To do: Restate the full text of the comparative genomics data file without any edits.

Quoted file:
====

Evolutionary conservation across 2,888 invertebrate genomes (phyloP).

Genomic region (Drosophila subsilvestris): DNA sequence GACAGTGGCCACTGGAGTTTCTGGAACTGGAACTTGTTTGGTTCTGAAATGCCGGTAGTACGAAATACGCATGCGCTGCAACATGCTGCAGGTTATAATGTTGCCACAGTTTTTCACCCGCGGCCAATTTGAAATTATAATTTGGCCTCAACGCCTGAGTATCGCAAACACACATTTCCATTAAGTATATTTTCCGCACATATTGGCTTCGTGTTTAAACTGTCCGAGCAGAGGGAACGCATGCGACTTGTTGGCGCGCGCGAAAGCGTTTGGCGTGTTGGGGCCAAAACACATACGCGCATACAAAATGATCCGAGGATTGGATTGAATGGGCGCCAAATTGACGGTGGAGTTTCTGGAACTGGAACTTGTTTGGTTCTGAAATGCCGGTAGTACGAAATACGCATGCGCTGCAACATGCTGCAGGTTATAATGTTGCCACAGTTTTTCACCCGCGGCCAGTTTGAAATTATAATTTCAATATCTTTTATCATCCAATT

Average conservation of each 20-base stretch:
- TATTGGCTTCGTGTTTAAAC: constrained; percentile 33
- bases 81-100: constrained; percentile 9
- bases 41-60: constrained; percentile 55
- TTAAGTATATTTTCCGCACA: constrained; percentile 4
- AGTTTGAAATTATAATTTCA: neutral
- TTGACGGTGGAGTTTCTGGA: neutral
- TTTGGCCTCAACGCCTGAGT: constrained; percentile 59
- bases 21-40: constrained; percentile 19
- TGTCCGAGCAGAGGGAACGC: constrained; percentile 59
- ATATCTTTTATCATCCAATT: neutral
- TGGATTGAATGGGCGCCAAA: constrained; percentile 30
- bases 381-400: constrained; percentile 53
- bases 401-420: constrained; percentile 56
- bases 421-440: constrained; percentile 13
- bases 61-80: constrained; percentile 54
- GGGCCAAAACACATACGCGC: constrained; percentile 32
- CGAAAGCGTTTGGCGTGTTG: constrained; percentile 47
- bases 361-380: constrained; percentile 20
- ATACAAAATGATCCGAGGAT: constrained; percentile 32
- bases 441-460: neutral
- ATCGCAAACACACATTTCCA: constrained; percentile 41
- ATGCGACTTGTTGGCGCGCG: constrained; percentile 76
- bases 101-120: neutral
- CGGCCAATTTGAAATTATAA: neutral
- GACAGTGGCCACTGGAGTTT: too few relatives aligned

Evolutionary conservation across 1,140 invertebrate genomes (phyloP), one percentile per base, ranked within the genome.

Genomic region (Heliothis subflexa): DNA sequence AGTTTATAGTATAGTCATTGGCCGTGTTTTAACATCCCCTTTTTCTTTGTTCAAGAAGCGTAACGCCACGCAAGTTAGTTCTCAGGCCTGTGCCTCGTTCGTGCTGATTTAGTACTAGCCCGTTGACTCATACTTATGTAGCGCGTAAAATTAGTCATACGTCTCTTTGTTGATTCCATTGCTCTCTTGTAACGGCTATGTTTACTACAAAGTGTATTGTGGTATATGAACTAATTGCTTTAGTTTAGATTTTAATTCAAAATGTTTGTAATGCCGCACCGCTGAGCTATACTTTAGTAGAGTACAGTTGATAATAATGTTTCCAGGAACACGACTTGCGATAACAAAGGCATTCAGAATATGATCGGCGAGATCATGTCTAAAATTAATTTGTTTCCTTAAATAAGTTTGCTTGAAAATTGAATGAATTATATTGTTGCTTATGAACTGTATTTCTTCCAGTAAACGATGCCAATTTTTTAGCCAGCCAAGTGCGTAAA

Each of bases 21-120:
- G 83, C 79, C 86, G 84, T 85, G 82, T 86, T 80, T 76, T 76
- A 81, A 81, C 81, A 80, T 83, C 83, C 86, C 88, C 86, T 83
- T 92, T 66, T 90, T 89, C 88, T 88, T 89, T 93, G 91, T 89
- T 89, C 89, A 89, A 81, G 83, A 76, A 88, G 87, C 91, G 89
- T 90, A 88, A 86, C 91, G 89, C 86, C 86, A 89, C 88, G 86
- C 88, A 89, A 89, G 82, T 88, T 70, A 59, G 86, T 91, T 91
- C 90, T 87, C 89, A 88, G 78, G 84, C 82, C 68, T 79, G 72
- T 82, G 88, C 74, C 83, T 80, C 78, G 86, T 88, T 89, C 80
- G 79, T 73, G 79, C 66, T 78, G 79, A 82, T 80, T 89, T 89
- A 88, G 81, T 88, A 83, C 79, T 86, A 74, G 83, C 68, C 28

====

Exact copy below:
Evolutionary conservation across 2,888 invertebrate genomes (phyloP).

Genomic region (Drosophila subsilvestris): DNA sequence GACAGTGGCCACTGGAGTTTCTGGAACTGGAACTTGTTTGGTTCTGAAATGCCGGTAGTACGAAATACGCATGCGCTGCAACATGCTGCAGGTTATAATGTTGCCACAGTTTTTCACCCGCGGCCAATTTGAAATTATAATTTGGCCTCAACGCCTGAGTATCGCAAACACACATTTCCATTAAGTATATTTTCCGCACATATTGGCTTCGTGTTTAAACTGTCCGAGCAGAGGGAACGCATGCGACTTGTTGGCGCGCGCGAAAGCGTTTGGCGTGTTGGGGCCAAAACACATACGCGCATACAAAATGATCCGAGGATTGGATTGAATGGGCGCCAAATTGACGGTGGAGTTTCTGGAACTGGAACTTGTTTGGTTCTGAAATGCCGGTAGTACGAAATACGCATGCGCTGCAACATGCTGCAGGTTATAATGTTGCCACAGTTTTTCACCCGCGGCCAGTTTGAAATTATAATTTCAATATCTTTTATCATCCAATT

Average conservation of each 20-base stretch:
- TATTGGCTTCGTGTTTAAAC: constrained; percentile 33
- bases 81-100: constrained; percentile 9
- bases 41-60: constrained; percentile 55
- TTAAGTATATTTTCCGCACA: constrained; percentile 4
- AGTTTGAAATTATAATTTCA: neutral
- TTGACGGTGGAGTTTCTGGA: neutral
- TTTGGCCTCAACGCCTGAGT: constrained; percentile 59
- bases 21-40: constrained; percentile 19
- TGTCCGAGCAGAGGGAACGC: constrained; percentile 59
- ATATCTTTTATCATCCAATT: neutral
- TGGATTGAATGGGCGCCAAA: constrained; percentile 30
- bases 381-400: constrained; percentile 53
- bases 401-420: constrained; percentile 56
- bases 421-440: constrained; percentile 13
- bases 61-80: constrained; percentile 54
- GGGCCAAAACACATACGCGC: constrained; percentile 32
- CGAAAGCGTTTGGCGTGTTG: constrained; percentile 47
- bases 361-380: constrained; percentile 20
- ATACAAAATGATCCGAGGAT: constrained; percentile 32
- bases 441-460: neutral
- ATCGCAAACACACATTTCCA: constrained; percentile 41
- ATGCGACTTGTTGGCGCGCG: constrained; percentile 76
- bases 101-120: neutral
- CGGCCAATTTGAAATTATAA: neutral
- GACAGTGGCCACTGGAGTTT: too few relatives aligned

Evolutionary conservation across 1,140 invertebrate genomes (phyloP), one percentile per base, ranked within the genome.

Genomic region (Heliothis subflexa): DNA sequence AGTTTATAGTATAGTCATTGGCCGTGTTTTAACATCCCCTTTTTCTTTGTTCAAGAAGCGTAACGCCACGCAAGTTAGTTCTCAGGCCTGTGCCTCGTTCGTGCTGATTTAGTACTAGCCCGTTGACTCATACTTATGTAGCGCGTAAAATTAGTCATACGTCTCTTTGTTGATTCCATTGCTCTCTTGTAACGGCTATGTTTACTACAAAGTGTATTGTGGTATATGAACTAATTGCTTTAGTTTAGATTTTAATTCAAAATGTTTGTAATGCCGCACCGCTGAGCTATACTTTAGTAGAGTACAGTTGATAATAATGTTTCCAGGAACACGACTTGCGATAACAAAGGCATTCAGAATATGATCGGCGAGATCATGTCTAAAATTAATTTGTTTCCTTAAATAAGTTTGCTTGAAAATTGAATGAATTATATTGTTGCTTATGAACTGTATTTCTTCCAGTAAACGATGCCAATTTTTTAGCCAGCCAAGTGCGTAAA

Each of bases 21-120:
- G 83, C 79, C 86, G 84, T 85, G 82, T 86, T 80, T 76, T 76
- A 81, A 81, C 81, A 80, T 83, C 83, C 86, C 88, C 86, T 83
- T 92, T 66, T 90, T 89, C 88, T 88, T 89, T 93, G 91, T 89
- T 89, C 89, A 89, A 81, G 83, A 76, A 88, G 87, C 91, G 89
- T 90, A 88, A 86, C 91, G 89, C 86, C 86, A 89, C 88, G 86
- C 88, A 89, A 89, G 82, T 88, T 70, A 59, G 86, T 91, T 91
- C 90, T 87, C 89, A 88, G 78, G 84, C 82, C 68, T 79, G 72
- T 82, G 88, C 74, C 83, T 80, C 78, G 86, T 88, T 89, C 80
- G 79, T 73, G 79, C 66, T 78, G 79, A 82, T 80, T 89, T 89
- A 88, G 81, T 88, A 83, C 79, T 86, A 74, G 83, C 68, C 28